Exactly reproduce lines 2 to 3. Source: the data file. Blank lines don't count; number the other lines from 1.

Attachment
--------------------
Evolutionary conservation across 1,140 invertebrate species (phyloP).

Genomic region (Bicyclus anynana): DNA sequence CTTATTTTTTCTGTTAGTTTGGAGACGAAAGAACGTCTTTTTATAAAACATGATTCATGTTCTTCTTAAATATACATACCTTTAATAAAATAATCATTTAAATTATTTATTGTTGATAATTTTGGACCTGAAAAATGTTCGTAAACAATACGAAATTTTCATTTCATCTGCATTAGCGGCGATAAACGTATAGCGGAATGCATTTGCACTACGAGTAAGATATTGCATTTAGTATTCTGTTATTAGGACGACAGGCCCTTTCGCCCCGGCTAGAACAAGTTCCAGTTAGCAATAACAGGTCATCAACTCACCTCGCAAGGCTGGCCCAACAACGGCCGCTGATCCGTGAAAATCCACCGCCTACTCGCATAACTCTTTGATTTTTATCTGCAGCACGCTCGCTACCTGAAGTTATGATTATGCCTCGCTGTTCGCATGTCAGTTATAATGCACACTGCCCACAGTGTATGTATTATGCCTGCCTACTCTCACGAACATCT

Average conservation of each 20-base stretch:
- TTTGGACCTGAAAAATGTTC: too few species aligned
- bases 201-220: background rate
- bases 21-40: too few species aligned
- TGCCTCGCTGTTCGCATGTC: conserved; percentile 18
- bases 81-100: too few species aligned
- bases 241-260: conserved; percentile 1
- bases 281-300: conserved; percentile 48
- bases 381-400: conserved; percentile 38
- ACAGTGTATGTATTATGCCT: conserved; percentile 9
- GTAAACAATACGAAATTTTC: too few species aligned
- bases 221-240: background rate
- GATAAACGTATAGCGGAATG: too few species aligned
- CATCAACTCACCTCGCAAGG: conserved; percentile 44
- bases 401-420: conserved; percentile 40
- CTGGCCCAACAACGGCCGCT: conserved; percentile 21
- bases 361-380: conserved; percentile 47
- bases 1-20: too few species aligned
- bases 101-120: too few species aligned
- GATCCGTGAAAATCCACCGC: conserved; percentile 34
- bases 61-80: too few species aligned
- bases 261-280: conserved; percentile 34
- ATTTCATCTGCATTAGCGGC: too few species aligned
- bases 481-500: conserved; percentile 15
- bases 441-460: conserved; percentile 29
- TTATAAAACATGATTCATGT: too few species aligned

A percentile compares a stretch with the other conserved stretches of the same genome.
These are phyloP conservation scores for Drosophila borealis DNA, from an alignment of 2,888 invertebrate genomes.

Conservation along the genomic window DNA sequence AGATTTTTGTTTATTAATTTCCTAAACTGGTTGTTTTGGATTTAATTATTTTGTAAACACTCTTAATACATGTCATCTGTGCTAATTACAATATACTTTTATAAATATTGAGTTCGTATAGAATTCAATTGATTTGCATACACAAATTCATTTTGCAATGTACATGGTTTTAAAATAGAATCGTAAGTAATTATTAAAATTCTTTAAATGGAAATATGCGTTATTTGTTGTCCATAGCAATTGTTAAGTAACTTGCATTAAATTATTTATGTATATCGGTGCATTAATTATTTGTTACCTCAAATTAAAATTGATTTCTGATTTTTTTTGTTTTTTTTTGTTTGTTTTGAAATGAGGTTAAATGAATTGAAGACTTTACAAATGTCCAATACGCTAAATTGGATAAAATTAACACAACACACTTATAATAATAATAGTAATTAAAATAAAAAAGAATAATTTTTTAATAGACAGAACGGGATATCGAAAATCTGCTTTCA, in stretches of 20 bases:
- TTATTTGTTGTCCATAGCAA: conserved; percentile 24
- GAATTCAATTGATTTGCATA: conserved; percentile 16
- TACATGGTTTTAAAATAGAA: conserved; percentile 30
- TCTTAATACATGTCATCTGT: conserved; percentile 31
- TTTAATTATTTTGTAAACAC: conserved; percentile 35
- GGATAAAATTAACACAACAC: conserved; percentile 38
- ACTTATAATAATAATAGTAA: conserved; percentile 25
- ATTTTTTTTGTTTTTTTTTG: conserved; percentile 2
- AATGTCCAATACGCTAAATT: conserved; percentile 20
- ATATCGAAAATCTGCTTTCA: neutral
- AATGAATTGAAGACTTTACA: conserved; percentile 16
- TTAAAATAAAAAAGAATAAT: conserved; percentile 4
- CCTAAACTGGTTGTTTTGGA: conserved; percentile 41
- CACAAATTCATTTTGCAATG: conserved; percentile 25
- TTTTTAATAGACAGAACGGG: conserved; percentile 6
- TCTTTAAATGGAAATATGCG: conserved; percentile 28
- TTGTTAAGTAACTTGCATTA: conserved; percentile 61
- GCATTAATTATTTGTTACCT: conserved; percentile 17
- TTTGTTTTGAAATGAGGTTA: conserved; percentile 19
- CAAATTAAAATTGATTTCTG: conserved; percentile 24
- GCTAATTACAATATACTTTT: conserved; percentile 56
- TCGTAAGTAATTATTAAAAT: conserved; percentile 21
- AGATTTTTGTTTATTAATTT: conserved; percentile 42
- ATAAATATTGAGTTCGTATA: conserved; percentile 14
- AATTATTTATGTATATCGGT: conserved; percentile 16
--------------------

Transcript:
Genomic region (Bicyclus anynana): DNA sequence CTTATTTTTTCTGTTAGTTTGGAGACGAAAGAACGTCTTTTTATAAAACATGATTCATGTTCTTCTTAAATATACATACCTTTAATAAAATAATCATTTAAATTATTTATTGTTGATAATTTTGGACCTGAAAAATGTTCGTAAACAATACGAAATTTTCATTTCATCTGCATTAGCGGCGATAAACGTATAGCGGAATGCATTTGCACTACGAGTAAGATATTGCATTTAGTATTCTGTTATTAGGACGACAGGCCCTTTCGCCCCGGCTAGAACAAGTTCCAGTTAGCAATAACAGGTCATCAACTCACCTCGCAAGGCTGGCCCAACAACGGCCGCTGATCCGTGAAAATCCACCGCCTACTCGCATAACTCTTTGATTTTTATCTGCAGCACGCTCGCTACCTGAAGTTATGATTATGCCTCGCTGTTCGCATGTCAGTTATAATGCACACTGCCCACAGTGTATGTATTATGCCTGCCTACTCTCACGAACATCT

Average conservation of each 20-base stretch: